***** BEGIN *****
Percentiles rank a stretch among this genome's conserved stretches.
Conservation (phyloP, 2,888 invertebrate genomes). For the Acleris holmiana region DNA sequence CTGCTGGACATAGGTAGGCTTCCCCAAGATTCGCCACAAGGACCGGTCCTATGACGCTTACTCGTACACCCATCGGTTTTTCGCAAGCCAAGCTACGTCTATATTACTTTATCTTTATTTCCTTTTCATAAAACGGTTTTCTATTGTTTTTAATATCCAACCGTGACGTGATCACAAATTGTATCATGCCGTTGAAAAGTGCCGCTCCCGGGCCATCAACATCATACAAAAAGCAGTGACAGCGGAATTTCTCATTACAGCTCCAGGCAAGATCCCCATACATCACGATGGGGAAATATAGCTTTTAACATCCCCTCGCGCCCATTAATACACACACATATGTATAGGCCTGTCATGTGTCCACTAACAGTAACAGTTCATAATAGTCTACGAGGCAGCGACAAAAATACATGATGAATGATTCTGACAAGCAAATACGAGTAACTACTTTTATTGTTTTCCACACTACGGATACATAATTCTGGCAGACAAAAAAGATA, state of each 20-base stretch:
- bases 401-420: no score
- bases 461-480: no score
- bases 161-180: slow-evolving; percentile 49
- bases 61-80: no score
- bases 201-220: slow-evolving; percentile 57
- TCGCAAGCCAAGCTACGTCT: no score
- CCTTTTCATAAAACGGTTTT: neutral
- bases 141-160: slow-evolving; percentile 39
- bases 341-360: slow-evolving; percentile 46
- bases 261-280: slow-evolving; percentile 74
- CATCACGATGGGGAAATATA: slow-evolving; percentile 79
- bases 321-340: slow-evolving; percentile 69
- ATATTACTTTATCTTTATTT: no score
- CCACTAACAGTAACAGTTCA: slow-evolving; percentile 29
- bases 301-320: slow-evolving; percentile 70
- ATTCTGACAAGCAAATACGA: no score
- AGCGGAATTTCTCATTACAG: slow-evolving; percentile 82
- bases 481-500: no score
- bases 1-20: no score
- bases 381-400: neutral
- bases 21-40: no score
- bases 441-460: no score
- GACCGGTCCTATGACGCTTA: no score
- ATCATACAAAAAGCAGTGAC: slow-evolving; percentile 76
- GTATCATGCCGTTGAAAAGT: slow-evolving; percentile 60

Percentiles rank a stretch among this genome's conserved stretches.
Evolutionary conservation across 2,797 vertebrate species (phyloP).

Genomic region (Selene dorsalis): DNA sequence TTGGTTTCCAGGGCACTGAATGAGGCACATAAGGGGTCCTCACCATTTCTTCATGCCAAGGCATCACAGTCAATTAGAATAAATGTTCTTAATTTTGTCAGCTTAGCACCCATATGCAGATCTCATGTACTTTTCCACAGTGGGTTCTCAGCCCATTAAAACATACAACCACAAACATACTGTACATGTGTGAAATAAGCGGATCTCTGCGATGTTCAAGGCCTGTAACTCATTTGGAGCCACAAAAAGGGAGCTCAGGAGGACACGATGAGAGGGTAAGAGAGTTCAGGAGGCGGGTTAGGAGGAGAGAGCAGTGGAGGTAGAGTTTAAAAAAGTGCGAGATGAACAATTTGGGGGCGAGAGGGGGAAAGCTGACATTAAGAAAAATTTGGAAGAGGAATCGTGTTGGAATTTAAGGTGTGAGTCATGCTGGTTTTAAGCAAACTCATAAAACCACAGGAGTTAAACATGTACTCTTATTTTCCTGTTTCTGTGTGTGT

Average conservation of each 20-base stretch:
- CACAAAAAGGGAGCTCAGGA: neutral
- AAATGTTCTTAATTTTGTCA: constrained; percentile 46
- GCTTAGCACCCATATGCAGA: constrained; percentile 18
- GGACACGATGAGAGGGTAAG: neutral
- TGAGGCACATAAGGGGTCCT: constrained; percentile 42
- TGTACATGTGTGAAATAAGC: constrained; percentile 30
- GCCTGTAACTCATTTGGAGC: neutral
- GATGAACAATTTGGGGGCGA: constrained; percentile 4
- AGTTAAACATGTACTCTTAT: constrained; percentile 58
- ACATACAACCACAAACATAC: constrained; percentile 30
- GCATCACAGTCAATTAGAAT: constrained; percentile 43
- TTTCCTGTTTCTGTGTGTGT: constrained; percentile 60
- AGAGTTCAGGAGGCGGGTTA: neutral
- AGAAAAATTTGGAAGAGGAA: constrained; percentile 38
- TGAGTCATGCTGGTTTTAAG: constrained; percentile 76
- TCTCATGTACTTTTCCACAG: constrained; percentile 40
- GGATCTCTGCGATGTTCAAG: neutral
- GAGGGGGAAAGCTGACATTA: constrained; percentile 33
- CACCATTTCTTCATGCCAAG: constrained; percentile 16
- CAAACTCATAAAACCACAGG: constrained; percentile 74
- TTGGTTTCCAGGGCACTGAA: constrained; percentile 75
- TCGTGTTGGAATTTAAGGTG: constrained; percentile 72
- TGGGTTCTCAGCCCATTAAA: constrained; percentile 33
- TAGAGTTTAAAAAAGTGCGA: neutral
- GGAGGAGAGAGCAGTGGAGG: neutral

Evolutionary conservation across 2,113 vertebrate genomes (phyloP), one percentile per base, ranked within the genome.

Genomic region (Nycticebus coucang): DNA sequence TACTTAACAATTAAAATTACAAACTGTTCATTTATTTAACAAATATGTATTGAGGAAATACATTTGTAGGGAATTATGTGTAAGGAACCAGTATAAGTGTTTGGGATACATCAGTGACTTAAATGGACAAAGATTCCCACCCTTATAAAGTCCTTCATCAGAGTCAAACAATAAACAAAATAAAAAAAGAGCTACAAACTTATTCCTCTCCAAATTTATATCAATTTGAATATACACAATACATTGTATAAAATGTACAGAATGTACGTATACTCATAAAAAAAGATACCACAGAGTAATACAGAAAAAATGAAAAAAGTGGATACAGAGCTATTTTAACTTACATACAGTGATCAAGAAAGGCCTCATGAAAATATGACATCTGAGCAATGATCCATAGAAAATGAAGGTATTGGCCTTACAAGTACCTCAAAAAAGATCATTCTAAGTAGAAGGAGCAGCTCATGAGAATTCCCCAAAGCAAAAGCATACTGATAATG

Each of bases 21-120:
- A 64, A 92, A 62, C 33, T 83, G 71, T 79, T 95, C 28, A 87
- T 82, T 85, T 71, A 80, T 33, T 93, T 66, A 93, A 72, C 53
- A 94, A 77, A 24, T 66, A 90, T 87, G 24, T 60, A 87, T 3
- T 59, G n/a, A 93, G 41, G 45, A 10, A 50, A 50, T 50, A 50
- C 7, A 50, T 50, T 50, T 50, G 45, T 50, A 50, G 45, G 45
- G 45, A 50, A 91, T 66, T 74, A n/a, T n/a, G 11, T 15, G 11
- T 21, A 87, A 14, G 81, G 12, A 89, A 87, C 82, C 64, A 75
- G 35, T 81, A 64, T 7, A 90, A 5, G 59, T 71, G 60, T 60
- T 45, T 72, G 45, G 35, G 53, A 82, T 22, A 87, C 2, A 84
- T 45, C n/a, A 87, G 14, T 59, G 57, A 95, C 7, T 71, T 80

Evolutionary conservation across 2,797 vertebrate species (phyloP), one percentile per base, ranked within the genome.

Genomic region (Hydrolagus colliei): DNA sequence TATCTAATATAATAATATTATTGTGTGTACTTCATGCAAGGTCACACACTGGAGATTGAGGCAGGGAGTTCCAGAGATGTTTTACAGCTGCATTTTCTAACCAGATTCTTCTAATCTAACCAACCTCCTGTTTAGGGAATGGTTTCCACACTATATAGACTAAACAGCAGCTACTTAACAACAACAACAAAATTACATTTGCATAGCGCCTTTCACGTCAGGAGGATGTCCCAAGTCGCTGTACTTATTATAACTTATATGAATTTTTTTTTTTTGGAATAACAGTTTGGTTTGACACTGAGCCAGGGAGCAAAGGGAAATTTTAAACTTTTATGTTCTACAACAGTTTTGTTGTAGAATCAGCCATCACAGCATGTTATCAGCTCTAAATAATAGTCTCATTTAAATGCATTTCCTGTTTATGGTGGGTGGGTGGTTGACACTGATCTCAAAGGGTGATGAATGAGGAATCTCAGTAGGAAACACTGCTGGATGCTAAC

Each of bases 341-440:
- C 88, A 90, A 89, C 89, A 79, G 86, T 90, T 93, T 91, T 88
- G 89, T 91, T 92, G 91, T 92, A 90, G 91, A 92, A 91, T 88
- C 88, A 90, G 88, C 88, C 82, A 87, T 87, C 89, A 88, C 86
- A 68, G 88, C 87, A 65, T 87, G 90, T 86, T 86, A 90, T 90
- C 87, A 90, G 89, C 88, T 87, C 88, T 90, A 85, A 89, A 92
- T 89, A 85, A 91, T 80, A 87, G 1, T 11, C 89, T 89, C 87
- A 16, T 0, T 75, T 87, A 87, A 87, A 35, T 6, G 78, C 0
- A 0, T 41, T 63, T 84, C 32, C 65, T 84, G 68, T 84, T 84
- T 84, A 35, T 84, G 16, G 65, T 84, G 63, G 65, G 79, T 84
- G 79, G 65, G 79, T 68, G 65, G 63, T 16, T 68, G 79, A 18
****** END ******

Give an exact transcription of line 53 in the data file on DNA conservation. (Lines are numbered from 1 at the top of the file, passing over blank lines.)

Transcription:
- TCGTGTTGGAATTTAAGGTG: constrained; percentile 72